First, I want to remember to be thankful. I am healthy, content, and challenged in the work that I love. I am grateful for my family, my friends, and the awesome community that makes our office effective in the work that we do.
I'm thankful to have my job; I deal every day with someone who has lost theirs. I am very thankful for my home, most people do not realize that more than 100 families are evicted every month in our community.
I'm thankful for my faith home. I'm not the best person in the pew, but it's safe to say that I am the most appreciative of what my faith does for me.
I do have a few, tiny, little things that I would like for Christmas. I'd really like cell phone signal scramblers on highways, so that we would not be able to talk on cell phones while we're driving. Yeah, me, included.
The more cell phones I see, the fewer turn signals seem to be used. Speaking of turn signals -- I'm thinking they need to be automatic. If you turn the wheels of your car, they ought to kick in to warn the world that the driver has decided to veer off course.
I'd like to want to bounce out of bed to do my morning exercise ritual, instead of looking like the cook on the doughnut commercial dragging his carcass to work, saying "I gotta make the doughnuts."
This Christmas wish is probably within my reach, if I would just pass on seeing that extra rerun episode of "Law and Order," and get to bed an hour earlier! Yoga, yes, television, no!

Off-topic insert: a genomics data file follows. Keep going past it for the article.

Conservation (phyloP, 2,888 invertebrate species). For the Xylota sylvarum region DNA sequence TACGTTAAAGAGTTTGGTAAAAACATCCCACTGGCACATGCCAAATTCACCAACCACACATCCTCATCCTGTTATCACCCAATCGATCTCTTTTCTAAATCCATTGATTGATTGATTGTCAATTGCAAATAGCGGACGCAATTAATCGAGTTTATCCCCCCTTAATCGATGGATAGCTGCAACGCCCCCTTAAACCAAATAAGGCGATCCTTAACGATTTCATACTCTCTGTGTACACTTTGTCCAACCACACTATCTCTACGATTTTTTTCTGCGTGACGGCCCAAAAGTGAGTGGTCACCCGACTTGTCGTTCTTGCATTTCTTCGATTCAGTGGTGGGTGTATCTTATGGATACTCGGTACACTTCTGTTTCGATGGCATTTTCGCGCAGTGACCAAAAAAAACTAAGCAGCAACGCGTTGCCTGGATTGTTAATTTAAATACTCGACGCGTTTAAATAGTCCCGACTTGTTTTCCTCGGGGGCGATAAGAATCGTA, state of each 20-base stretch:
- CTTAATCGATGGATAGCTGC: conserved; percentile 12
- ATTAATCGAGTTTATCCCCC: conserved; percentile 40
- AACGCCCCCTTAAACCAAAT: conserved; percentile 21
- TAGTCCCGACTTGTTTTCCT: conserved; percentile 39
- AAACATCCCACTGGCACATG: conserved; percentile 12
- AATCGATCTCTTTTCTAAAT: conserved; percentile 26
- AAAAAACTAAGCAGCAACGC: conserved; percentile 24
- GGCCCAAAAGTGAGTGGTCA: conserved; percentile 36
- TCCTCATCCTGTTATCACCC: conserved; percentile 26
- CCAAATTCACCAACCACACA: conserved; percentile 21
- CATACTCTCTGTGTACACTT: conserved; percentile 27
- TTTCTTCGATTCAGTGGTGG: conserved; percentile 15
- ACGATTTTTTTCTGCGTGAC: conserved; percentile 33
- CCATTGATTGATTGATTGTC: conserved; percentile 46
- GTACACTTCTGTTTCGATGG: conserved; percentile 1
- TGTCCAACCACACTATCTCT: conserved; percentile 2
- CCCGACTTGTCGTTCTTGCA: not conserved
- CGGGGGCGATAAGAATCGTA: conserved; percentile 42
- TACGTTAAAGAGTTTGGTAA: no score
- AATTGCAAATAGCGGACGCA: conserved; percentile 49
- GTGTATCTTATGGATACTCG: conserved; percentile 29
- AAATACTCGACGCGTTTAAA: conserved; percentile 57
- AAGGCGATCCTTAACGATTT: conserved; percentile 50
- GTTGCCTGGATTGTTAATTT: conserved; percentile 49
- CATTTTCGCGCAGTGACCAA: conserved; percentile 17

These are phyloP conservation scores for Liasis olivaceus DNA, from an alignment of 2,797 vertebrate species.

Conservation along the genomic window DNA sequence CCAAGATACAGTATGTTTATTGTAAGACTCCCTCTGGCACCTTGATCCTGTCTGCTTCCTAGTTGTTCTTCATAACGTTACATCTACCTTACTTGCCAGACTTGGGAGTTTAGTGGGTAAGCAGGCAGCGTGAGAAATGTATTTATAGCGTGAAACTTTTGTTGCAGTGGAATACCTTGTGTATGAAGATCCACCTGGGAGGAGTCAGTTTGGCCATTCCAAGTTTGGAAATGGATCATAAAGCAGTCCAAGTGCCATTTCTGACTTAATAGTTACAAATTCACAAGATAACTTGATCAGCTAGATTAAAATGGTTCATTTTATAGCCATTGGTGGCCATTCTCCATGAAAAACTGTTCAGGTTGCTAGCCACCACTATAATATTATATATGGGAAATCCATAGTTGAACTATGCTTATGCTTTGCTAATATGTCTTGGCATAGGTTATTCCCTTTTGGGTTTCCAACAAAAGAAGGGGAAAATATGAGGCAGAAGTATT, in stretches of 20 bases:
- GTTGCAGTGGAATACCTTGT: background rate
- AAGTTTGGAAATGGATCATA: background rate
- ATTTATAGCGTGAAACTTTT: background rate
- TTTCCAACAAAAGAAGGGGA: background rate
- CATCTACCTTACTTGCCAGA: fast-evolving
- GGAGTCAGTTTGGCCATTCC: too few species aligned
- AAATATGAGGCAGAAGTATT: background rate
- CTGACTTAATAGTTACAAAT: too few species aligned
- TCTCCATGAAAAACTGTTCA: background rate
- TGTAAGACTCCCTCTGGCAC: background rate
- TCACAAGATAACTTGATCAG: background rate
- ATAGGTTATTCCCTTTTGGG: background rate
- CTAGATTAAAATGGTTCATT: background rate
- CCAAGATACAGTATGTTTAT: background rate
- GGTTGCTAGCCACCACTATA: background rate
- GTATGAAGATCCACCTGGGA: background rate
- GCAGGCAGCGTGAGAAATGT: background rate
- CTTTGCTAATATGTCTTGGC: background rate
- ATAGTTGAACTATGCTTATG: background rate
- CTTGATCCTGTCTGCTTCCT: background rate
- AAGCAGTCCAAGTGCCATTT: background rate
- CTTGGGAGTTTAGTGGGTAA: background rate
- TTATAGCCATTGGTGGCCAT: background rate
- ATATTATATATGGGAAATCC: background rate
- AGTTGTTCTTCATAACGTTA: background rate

Hotels and gymnasiums have timers on exercise equipment to restrict the amount of time that one client can spend using the equipment. We need the same sort of timers on sedentary video games. If the game doesn't contribute to the knowledge base, or provide some level of interactive exercise, then, it needs a limit on the amount of time that one kid -- make that one person -- can sit and have their mind putrify.
One last big wish that I have for Christmas is the return to family dinnertime. Lots of my best memories growing up are from when we were sharing family time around a dinner table. At our house, we can usually only fit this in on the weekends now. We prepare it together, and we have fun in the process of trying to find healthy ways to eat that still taste good (after all, I am Southern).
I don't really know how my mom ever worked, cared for the house, and had dinner on the table in the evenings. But she did, and what it boils down to is how important that dinnertime can be if it is made to be a priority.
That's it. All I want for Christmas is for all of us to look at our priorities! Finding holiday happiness may be as simple as rearranging your own priorities, so that the one that you love is at the top. Merry Christmas, ya'll.
Denese Rodgers is executive director of Connecting Henry, a social-services, networking, community organization in Henry County.